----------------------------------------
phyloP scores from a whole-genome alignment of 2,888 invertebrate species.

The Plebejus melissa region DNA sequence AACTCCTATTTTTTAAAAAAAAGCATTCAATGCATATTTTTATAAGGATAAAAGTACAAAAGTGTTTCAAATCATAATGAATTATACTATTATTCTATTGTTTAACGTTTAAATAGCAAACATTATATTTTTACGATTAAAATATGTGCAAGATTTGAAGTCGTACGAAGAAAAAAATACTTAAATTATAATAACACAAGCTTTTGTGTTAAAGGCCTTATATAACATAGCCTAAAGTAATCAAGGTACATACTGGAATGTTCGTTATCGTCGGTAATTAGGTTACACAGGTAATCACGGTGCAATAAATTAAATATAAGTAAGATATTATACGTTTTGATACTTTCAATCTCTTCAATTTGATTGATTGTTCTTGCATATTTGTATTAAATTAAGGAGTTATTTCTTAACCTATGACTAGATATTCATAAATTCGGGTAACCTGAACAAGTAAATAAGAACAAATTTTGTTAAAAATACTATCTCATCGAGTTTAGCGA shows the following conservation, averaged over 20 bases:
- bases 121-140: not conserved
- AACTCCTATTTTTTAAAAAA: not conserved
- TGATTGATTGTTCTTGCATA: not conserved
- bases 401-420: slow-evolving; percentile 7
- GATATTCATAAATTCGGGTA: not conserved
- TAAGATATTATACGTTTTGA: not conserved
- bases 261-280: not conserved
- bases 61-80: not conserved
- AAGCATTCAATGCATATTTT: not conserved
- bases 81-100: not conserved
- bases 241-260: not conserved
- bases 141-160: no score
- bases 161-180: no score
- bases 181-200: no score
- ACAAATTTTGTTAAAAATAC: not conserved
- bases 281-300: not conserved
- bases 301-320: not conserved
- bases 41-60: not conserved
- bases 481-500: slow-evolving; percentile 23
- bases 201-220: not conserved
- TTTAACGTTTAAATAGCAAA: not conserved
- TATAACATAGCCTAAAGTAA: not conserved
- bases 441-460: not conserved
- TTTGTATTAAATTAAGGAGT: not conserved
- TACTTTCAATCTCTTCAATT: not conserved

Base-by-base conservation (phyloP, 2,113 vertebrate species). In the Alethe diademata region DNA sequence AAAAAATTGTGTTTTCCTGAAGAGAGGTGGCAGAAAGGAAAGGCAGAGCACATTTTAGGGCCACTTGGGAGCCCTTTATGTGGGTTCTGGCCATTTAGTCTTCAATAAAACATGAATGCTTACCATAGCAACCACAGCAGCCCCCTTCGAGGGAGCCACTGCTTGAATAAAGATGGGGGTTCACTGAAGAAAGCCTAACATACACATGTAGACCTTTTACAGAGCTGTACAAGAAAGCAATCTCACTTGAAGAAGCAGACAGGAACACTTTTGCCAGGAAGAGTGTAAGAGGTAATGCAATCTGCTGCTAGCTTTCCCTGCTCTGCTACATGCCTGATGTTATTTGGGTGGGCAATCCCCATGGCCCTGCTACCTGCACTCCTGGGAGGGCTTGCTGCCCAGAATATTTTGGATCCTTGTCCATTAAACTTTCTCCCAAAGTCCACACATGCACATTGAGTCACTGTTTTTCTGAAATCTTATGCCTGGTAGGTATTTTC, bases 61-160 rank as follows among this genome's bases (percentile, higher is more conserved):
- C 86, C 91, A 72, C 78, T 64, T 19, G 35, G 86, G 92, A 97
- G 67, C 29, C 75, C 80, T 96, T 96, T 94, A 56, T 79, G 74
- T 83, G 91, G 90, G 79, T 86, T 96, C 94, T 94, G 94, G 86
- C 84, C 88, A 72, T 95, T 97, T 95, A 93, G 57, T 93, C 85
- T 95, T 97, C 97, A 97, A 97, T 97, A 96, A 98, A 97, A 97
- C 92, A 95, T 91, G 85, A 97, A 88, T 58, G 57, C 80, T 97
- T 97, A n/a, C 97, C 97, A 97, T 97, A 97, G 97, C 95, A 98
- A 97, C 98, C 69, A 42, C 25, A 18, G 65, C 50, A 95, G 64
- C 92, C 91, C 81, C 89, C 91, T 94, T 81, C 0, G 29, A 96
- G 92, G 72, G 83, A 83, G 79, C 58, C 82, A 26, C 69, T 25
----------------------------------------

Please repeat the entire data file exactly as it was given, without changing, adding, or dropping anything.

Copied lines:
phyloP scores from a whole-genome alignment of 2,888 invertebrate species.

The Plebejus melissa region DNA sequence AACTCCTATTTTTTAAAAAAAAGCATTCAATGCATATTTTTATAAGGATAAAAGTACAAAAGTGTTTCAAATCATAATGAATTATACTATTATTCTATTGTTTAACGTTTAAATAGCAAACATTATATTTTTACGATTAAAATATGTGCAAGATTTGAAGTCGTACGAAGAAAAAAATACTTAAATTATAATAACACAAGCTTTTGTGTTAAAGGCCTTATATAACATAGCCTAAAGTAATCAAGGTACATACTGGAATGTTCGTTATCGTCGGTAATTAGGTTACACAGGTAATCACGGTGCAATAAATTAAATATAAGTAAGATATTATACGTTTTGATACTTTCAATCTCTTCAATTTGATTGATTGTTCTTGCATATTTGTATTAAATTAAGGAGTTATTTCTTAACCTATGACTAGATATTCATAAATTCGGGTAACCTGAACAAGTAAATAAGAACAAATTTTGTTAAAAATACTATCTCATCGAGTTTAGCGA shows the following conservation, averaged over 20 bases:
- bases 121-140: not conserved
- AACTCCTATTTTTTAAAAAA: not conserved
- TGATTGATTGTTCTTGCATA: not conserved
- bases 401-420: slow-evolving; percentile 7
- GATATTCATAAATTCGGGTA: not conserved
- TAAGATATTATACGTTTTGA: not conserved
- bases 261-280: not conserved
- bases 61-80: not conserved
- AAGCATTCAATGCATATTTT: not conserved
- bases 81-100: not conserved
- bases 241-260: not conserved
- bases 141-160: no score
- bases 161-180: no score
- bases 181-200: no score
- ACAAATTTTGTTAAAAATAC: not conserved
- bases 281-300: not conserved
- bases 301-320: not conserved
- bases 41-60: not conserved
- bases 481-500: slow-evolving; percentile 23
- bases 201-220: not conserved
- TTTAACGTTTAAATAGCAAA: not conserved
- TATAACATAGCCTAAAGTAA: not conserved
- bases 441-460: not conserved
- TTTGTATTAAATTAAGGAGT: not conserved
- TACTTTCAATCTCTTCAATT: not conserved

Base-by-base conservation (phyloP, 2,113 vertebrate species). In the Alethe diademata region DNA sequence AAAAAATTGTGTTTTCCTGAAGAGAGGTGGCAGAAAGGAAAGGCAGAGCACATTTTAGGGCCACTTGGGAGCCCTTTATGTGGGTTCTGGCCATTTAGTCTTCAATAAAACATGAATGCTTACCATAGCAACCACAGCAGCCCCCTTCGAGGGAGCCACTGCTTGAATAAAGATGGGGGTTCACTGAAGAAAGCCTAACATACACATGTAGACCTTTTACAGAGCTGTACAAGAAAGCAATCTCACTTGAAGAAGCAGACAGGAACACTTTTGCCAGGAAGAGTGTAAGAGGTAATGCAATCTGCTGCTAGCTTTCCCTGCTCTGCTACATGCCTGATGTTATTTGGGTGGGCAATCCCCATGGCCCTGCTACCTGCACTCCTGGGAGGGCTTGCTGCCCAGAATATTTTGGATCCTTGTCCATTAAACTTTCTCCCAAAGTCCACACATGCACATTGAGTCACTGTTTTTCTGAAATCTTATGCCTGGTAGGTATTTTC, bases 61-160 rank as follows among this genome's bases (percentile, higher is more conserved):
- C 86, C 91, A 72, C 78, T 64, T 19, G 35, G 86, G 92, A 97
- G 67, C 29, C 75, C 80, T 96, T 96, T 94, A 56, T 79, G 74
- T 83, G 91, G 90, G 79, T 86, T 96, C 94, T 94, G 94, G 86
- C 84, C 88, A 72, T 95, T 97, T 95, A 93, G 57, T 93, C 85
- T 95, T 97, C 97, A 97, A 97, T 97, A 96, A 98, A 97, A 97
- C 92, A 95, T 91, G 85, A 97, A 88, T 58, G 57, C 80, T 97
- T 97, A n/a, C 97, C 97, A 97, T 97, A 97, G 97, C 95, A 98
- A 97, C 98, C 69, A 42, C 25, A 18, G 65, C 50, A 95, G 64
- C 92, C 91, C 81, C 89, C 91, T 94, T 81, C 0, G 29, A 96
- G 92, G 72, G 83, A 83, G 79, C 58, C 82, A 26, C 69, T 25